Derby Baths Blackpool was practically a legend in its own right. For 50 years the Olympic sized swimming pool stood at the left side of what’s now the Grand – previously the Hilton Hotel.
Generations of people, from far and wide, visited to swim in the huge pool before its demolition in March 1990.
Today, the site of Derby Baths is a grassy field (above) on a corner of Blackpool north promenade, between Warley Road and Dickson Road. We went to explore the popular leisure facilities past…
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The Heyday of Derby Baths Blackpool
It opened on 21 July 1939 with a mannequin and bathing parade to celebrate. 1200 swimmers descended on it for opening day. That’s a lot of people – even for an Olympic sized pool!
Did you know? When it was built, Derby Baths Blackpool was the only one in Britain with full Olympic facilities?
At the time of the opening, the modern, red brick hotel of today didn’t exist. Instead, the plot of land between Warley Road and Derby Road was laid out as the Pembroke National Gardens.
In September 1937 work began on demolishing terraced houses on the northern side of Derby Road – after which the baths were named. The entrance to this fine building was at Warley Road.
The typically art deco style building was designed by Borough Architect John Charles Robinson. He was also responsible for a lot of the Blackpool we still see around us today: the open air baths at South Shore, the cliff lift tower, the colonnades and shelters, Stanley Park cafe, Talbot Road bus station and many, many others.
Did you know? During World War II RAF airmen were marched to Derby Baths or the Lido once a week for a shower and/or a naked swim?
Trials and TV
Many famous competitions took place within its walls. From 1953 the Amateur Swimming Association Centralised Championships were held here, along with Water Polo and Synchronised Swimming Championships.
There were national and international swimming and diving events and trials for the Olympics, Commonwealth Games, European Games and many more.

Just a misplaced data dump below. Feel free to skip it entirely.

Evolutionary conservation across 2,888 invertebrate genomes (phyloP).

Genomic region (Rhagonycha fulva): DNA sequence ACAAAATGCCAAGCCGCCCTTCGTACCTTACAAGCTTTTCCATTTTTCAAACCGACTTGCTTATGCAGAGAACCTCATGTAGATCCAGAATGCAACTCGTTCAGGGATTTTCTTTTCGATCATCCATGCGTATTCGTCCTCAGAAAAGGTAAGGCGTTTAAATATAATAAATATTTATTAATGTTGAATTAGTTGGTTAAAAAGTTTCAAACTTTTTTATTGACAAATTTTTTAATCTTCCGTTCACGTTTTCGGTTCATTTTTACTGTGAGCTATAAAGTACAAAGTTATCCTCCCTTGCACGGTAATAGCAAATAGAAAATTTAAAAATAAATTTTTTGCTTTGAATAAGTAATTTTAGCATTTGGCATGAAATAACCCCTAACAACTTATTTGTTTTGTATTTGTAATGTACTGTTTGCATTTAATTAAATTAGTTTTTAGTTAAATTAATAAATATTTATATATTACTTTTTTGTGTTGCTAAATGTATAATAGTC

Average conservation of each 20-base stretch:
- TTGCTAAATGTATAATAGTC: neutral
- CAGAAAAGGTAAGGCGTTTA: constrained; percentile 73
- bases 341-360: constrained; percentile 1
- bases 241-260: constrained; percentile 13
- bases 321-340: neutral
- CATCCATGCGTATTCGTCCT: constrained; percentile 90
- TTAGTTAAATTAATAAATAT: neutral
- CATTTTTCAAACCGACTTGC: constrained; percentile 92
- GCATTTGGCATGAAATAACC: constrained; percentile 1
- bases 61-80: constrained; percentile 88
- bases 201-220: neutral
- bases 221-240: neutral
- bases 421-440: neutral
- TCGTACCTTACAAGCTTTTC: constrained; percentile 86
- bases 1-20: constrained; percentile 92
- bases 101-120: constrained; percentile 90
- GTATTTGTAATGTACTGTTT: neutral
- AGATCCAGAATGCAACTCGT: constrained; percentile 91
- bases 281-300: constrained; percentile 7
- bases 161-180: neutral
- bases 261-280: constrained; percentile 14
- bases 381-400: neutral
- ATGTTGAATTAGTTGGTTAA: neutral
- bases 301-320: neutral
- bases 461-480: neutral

Many of them were televised – there was even a BBC broadcasting station in the basement.
The main pool room had seats for 1800 spectators.
Swimming in Sea Water
The main pool was an impressive 165 feet long x 55 feet wide, with a depth ranging between 3′ and 16′. It’s capacity was 485,000 gallons!
A 30 foot-square learner pool was on the sub-ground floor, for anyone who found the huge main pool a little too daunting!
Bathers originally swam in filtered and warmed sea water. Some years later, the water was drawn from the mains supply.
Slipper baths and showers, Turkish baths, vapour rooms, a hairdressing room, spectators cafe, huge sun lounge and gymnasium completed the facilities.
A Very Delayed Official Opening!
May 1940 was the date planned for the opening of Derby Baths Blackpool, with a ceremony conducted by Lord Derby. However, the small matter of World War II put paid to that idea.
It wasn’t until much later, until 1965 and completion of the saunas, that the ‘official opening’ finally took place.The Earl of Derby, grandson of Lord Derby, conducted the opening.
Modern Day Derby Baths Blackpool
In 1983, themed water slides arrived at Derby Baths with the ‘Splashland’ attraction. There were indoor and outdoor water chutes – the indoor one was the first in Britain.
By 1986 it was known as Derby Pool and advertised as a ‘watery wonderland’ featuring ‘eerie caves, spooky castles and dragons’.
Sadly, the icon to swimming wasn’t to last much longer, closing to the public in 1987. It remained open to schools for another year, finally closing on 16 July 1988.
And the End…
In March 1990 the bulldozers moved in to demolish it – the official reason being concrete cancer.
(Concrete cancer isn’t as hazardous to health as it sounds. Concrete cancer happens when the steel reinforcing within it begins to rust. The rusty steel expands, displacing the concrete around it, causing it to become brittle and crack more – speeding up the process.)
Thanks to John who sent us these photos of the baths during demolition.
Did you know? Rumour had it that a Tunisian businessman offered to swap 5 camels for the 1700 plastic seats!
MANY THANKS to Nick Moore and his fascinating History of Blackpool for historical information used in this article. You can read it in full here.
Your Memories of Derby Baths
John Jackson got in touch with his story. He says “Back in the 1960s, when I was 16 years of age (I’m now 75 years old) I spent a couple of years with the Blackpool volunteer lifeguards. We trained in the sea and then went into the baths for further stamina training sessions. From a standing start, I could swim underwater for about three quarters of a length.
“I believe we had free access to the baths. Looking towards the sea, from the baths where the overhanging walkways are, the Lifeguard Club was situated underneath the overhang walkway. I’m not sure, exactly, in relation to the baths, where the club house was. But walking north past the North Pier and the cenotaph, there were public toilets and then the club house.
“One of my fond memories were the wonderful evenings watching the sun go down. And, of course, the bracing clear air.”
Ian Craven remembers swimming there too. He added “There was a Derby Road Discount Store where you could buy swimming trunks for men and costumes for the ladies. They sold large bath towels and almost everything you need for a swim. It was a very handy store, just across from the new Co-op.”
While you’re here…
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